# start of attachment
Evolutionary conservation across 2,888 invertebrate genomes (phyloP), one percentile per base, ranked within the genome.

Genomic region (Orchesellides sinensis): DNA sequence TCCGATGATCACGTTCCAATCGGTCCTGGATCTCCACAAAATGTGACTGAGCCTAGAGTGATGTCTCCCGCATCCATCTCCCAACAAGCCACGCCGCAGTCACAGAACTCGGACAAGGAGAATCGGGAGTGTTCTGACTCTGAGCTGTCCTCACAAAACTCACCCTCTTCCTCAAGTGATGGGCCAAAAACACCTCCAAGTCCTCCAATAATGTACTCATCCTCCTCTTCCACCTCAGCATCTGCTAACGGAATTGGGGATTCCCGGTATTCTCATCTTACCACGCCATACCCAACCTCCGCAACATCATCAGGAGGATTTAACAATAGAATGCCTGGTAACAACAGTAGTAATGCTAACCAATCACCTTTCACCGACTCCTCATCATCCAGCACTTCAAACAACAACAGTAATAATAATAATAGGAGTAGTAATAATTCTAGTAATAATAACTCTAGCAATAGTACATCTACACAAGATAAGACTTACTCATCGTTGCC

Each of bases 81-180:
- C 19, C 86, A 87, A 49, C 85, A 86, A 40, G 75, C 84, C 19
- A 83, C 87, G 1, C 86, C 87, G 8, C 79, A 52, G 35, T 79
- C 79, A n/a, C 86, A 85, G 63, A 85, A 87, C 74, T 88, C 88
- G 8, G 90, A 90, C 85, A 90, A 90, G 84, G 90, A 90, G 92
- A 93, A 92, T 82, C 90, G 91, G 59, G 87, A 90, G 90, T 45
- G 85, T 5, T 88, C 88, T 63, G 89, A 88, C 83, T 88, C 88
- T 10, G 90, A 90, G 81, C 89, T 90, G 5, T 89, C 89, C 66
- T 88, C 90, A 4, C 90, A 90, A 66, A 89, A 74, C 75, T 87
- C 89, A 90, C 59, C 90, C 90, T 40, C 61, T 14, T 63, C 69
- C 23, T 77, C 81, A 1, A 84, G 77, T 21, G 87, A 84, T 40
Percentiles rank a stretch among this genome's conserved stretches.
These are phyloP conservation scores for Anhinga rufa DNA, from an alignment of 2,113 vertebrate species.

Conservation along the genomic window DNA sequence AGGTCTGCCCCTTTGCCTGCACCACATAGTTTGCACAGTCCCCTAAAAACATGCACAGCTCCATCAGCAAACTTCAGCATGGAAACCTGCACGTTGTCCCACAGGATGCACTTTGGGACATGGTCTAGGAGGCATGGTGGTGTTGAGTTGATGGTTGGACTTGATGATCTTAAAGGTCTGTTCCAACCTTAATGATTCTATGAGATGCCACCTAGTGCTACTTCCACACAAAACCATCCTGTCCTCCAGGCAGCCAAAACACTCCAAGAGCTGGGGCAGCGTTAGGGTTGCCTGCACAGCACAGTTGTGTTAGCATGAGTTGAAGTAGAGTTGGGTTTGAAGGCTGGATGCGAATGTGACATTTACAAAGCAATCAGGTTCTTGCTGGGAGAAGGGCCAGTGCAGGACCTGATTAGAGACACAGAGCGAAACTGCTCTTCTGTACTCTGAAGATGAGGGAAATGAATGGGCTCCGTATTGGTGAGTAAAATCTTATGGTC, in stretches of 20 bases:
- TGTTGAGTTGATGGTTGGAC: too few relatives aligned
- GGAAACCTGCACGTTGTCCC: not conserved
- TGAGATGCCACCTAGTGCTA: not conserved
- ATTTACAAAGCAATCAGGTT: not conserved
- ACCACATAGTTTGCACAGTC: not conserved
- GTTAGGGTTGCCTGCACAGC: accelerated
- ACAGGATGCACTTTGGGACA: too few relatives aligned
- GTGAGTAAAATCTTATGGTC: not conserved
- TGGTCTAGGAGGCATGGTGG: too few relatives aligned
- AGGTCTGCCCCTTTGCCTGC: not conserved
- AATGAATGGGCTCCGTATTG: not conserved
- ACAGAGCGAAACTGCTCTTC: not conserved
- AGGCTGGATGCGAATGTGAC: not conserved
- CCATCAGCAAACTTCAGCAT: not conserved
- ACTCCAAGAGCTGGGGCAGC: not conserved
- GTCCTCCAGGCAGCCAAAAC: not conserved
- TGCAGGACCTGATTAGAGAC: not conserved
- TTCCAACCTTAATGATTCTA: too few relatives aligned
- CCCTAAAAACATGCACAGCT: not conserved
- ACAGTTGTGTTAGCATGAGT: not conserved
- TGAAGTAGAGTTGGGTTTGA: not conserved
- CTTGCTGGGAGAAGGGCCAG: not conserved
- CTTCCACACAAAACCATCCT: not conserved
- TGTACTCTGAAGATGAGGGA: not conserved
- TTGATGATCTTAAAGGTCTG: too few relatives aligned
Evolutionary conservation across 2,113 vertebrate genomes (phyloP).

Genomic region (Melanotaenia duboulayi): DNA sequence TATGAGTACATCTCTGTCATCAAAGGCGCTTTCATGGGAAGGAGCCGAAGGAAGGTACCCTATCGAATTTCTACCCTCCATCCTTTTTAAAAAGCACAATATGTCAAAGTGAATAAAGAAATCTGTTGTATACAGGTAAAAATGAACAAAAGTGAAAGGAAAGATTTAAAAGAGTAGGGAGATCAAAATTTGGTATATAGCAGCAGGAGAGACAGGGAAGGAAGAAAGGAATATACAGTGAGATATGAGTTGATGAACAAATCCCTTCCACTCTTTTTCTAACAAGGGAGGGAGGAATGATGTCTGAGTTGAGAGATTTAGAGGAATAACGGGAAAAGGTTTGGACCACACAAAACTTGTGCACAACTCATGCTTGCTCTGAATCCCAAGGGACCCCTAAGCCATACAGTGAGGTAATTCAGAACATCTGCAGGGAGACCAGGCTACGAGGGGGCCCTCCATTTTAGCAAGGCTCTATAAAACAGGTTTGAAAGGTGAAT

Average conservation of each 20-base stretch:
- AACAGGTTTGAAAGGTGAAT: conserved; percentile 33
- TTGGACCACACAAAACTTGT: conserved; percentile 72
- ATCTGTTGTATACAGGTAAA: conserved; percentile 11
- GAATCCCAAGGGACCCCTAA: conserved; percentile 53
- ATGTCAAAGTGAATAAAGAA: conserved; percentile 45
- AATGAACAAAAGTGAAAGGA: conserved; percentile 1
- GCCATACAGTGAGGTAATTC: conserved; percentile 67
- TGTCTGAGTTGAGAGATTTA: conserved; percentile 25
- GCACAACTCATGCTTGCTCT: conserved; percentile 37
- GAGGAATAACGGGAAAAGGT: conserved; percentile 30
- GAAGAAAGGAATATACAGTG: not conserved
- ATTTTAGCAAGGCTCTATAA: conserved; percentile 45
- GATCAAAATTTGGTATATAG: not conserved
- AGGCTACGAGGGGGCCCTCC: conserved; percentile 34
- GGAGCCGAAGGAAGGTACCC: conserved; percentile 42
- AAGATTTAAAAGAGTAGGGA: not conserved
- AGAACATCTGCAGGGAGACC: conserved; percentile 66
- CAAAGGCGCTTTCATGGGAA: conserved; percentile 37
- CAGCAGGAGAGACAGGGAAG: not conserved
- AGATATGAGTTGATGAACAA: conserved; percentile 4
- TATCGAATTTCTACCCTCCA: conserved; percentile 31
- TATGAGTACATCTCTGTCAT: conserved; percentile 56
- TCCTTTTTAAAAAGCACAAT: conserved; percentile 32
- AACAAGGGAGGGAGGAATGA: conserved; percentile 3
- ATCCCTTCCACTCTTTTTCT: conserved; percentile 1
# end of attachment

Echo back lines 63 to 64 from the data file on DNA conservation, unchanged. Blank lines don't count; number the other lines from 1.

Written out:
- CAGCAGGAGAGACAGGGAAG: not conserved
- AGATATGAGTTGATGAACAA: conserved; percentile 4